Beyond chionophobia

February 13, 2010

The American Psychiatric Association this week released its proposed revisions to the bible of the profession, the Diagnostic and Statistical Manual of Mental Disorders or DSM, and the timing could prove fortuitous.

The DSM is always controversial, chiefly because of psychiatrists' propensity to discover and name new illnesses each time the hefty tome is rewritten. The fifth edition continues the trend, with certain substance abusers labeled as suffering from "cannabis-use disorder" and people who twitch while they sleep having "rapid eye movement behavior disorder."

But what the draft document lacks is a full evaluation of human behavior in the wake of record storms that hit Baltimore and the rest of the Mid-Atlantic over the last eight days. Extraordinary weather has engendered unusual human conduct -- much of which deserves a medical diagnosis.

You or I might label some of the more unpleasant episodes simply as people behaving badly. But psychiatrists seek more precise descriptions for obvious reasons (most having to do with getting health insurance companies to compensate them for treatment).

To assist this enterprise, I would humbly submit this modest list of maladies observed in Baltimore and its environs since Maryland's recent transformation into Hoth, the ice and snow planet from Star Wars fame.

Screen Withdrawal Syndrome. Youngsters who have run out of video games, DVDs or Facebook entries after a week of being snowbound. Symptoms include listlessness and repeated verbal references to boredom. Advanced cases may extend to non-electronic media such as books and even homework.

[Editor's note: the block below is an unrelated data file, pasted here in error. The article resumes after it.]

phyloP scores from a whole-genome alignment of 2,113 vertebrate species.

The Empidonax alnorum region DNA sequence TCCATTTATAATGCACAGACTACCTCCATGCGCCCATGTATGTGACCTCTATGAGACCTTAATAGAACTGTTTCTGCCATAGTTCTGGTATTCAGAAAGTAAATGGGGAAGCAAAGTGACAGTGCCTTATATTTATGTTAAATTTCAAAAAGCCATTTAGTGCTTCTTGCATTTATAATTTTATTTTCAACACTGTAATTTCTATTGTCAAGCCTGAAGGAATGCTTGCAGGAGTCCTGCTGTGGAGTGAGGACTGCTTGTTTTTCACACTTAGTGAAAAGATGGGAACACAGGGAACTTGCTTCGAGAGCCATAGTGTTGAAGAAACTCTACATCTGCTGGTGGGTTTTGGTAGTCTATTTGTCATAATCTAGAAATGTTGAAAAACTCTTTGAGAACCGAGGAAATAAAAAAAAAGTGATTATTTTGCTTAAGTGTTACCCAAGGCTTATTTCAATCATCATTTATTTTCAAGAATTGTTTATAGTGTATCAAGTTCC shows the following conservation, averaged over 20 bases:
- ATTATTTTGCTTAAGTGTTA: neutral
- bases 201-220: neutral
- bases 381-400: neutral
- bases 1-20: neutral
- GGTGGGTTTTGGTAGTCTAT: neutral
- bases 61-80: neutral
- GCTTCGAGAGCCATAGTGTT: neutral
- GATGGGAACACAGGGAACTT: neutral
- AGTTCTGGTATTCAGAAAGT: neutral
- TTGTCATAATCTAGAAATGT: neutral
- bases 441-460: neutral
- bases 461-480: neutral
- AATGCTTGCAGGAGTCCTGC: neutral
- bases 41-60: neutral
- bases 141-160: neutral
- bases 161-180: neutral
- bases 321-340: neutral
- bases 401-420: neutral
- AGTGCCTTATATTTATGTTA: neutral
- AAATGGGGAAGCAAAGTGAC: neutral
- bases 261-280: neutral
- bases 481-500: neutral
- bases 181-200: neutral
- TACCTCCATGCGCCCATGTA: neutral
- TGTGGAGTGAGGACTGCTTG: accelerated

Plow-chotic Disorder. Anyone possessing the inexplicable delusion that snow plows will have cleaned their streets to bare pavement a matter of hours after the fourth foot of snow has finished falling.

Ice Denial Disability. A condition wherein the sufferer believes he or she can walk in the middle of the street during a snowstorm without risking life and limb. Buffalostrophobia. The feeling of being trapped in one's home for a long period of time. Named after the city in Upstate New York, it was not found south of Ithaca until the winter of 2010. Only effective treatment involves southbound air travel.

Snowexhibitionism. Found chiefly among irrational TV station employees, patients have the strong desire to stand out in the middle of blizzards in front of video equipment and complain about the cold over and over again.

Parkingdomainia. An overwhelming anger that occurs after one spends hours digging out a parking space that is promptly taken by someone else.

Flurriousness. An overwhelming anger toward weather forecasters.

Tonypannintheneck Syndrome. An overwhelming anger toward weather forecasters who look like the kind of person who would take your parking space.

Cardio-excusism. An inability to adequately explain to one's spouse or significant other why there's no Valentine's Day gift this year.

Chronic Lazyteen Syndrome. A young adult's aptitude for devising creative excuses for not shoveling snow. Example: "I would be happy to clear the driveway if not for the twinge in my left shoulder that I just can't shake whenever the ambient air temperature falls below 35 degrees."

Goundhog-acidal Rage. The inescapable desire to cause extreme harm to whatever caused the severe winter weather.

--Peter Jensen

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